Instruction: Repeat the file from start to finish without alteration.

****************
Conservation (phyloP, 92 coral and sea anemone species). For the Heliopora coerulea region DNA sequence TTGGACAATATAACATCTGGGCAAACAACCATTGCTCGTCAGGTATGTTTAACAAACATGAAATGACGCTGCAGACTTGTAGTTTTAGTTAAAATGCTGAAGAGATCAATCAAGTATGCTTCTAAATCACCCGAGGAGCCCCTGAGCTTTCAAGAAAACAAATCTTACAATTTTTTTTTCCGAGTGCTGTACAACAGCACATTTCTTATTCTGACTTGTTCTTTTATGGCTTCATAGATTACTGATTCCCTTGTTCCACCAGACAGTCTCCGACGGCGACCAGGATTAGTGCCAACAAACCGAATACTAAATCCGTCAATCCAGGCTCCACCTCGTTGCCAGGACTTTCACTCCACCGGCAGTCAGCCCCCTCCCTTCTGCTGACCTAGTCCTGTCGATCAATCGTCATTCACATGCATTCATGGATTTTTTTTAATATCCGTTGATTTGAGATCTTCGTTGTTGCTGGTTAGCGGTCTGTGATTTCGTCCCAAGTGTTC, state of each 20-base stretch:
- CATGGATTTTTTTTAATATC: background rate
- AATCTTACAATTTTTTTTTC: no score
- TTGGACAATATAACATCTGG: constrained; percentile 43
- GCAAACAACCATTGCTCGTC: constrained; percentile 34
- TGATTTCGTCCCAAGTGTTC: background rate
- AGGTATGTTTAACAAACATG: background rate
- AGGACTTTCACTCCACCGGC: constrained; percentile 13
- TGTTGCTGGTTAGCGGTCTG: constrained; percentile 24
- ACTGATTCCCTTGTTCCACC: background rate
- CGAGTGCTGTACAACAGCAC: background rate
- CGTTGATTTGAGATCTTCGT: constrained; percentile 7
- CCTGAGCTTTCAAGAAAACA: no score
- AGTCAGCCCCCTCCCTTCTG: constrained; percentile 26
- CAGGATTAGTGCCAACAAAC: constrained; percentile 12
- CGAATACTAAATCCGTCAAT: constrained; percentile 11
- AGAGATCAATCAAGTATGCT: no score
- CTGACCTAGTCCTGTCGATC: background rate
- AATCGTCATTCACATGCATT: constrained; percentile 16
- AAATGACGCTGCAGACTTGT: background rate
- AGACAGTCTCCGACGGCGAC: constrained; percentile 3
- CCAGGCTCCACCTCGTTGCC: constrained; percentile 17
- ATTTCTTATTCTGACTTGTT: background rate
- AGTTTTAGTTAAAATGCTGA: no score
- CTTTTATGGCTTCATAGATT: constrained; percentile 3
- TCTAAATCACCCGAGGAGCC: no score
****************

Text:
Conservation (phyloP, 92 coral and sea anemone species). For the Heliopora coerulea region DNA sequence TTGGACAATATAACATCTGGGCAAACAACCATTGCTCGTCAGGTATGTTTAACAAACATGAAATGACGCTGCAGACTTGTAGTTTTAGTTAAAATGCTGAAGAGATCAATCAAGTATGCTTCTAAATCACCCGAGGAGCCCCTGAGCTTTCAAGAAAACAAATCTTACAATTTTTTTTTCCGAGTGCTGTACAACAGCACATTTCTTATTCTGACTTGTTCTTTTATGGCTTCATAGATTACTGATTCCCTTGTTCCACCAGACAGTCTCCGACGGCGACCAGGATTAGTGCCAACAAACCGAATACTAAATCCGTCAATCCAGGCTCCACCTCGTTGCCAGGACTTTCACTCCACCGGCAGTCAGCCCCCTCCCTTCTGCTGACCTAGTCCTGTCGATCAATCGTCATTCACATGCATTCATGGATTTTTTTTAATATCCGTTGATTTGAGATCTTCGTTGTTGCTGGTTAGCGGTCTGTGATTTCGTCCCAAGTGTTC, state of each 20-base stretch:
- CATGGATTTTTTTTAATATC: background rate
- AATCTTACAATTTTTTTTTC: no score
- TTGGACAATATAACATCTGG: constrained; percentile 43
- GCAAACAACCATTGCTCGTC: constrained; percentile 34
- TGATTTCGTCCCAAGTGTTC: background rate
- AGGTATGTTTAACAAACATG: background rate
- AGGACTTTCACTCCACCGGC: constrained; percentile 13
- TGTTGCTGGTTAGCGGTCTG: constrained; percentile 24
- ACTGATTCCCTTGTTCCACC: background rate
- CGAGTGCTGTACAACAGCAC: background rate
- CGTTGATTTGAGATCTTCGT: constrained; percentile 7
- CCTGAGCTTTCAAGAAAACA: no score
- AGTCAGCCCCCTCCCTTCTG: constrained; percentile 26
- CAGGATTAGTGCCAACAAAC: constrained; percentile 12
- CGAATACTAAATCCGTCAAT: constrained; percentile 11
- AGAGATCAATCAAGTATGCT: no score
- CTGACCTAGTCCTGTCGATC: background rate
- AATCGTCATTCACATGCATT: constrained; percentile 16
- AAATGACGCTGCAGACTTGT: background rate
- AGACAGTCTCCGACGGCGAC: constrained; percentile 3
- CCAGGCTCCACCTCGTTGCC: constrained; percentile 17
- ATTTCTTATTCTGACTTGTT: background rate
- AGTTTTAGTTAAAATGCTGA: no score
- CTTTTATGGCTTCATAGATT: constrained; percentile 3
- TCTAAATCACCCGAGGAGCC: no score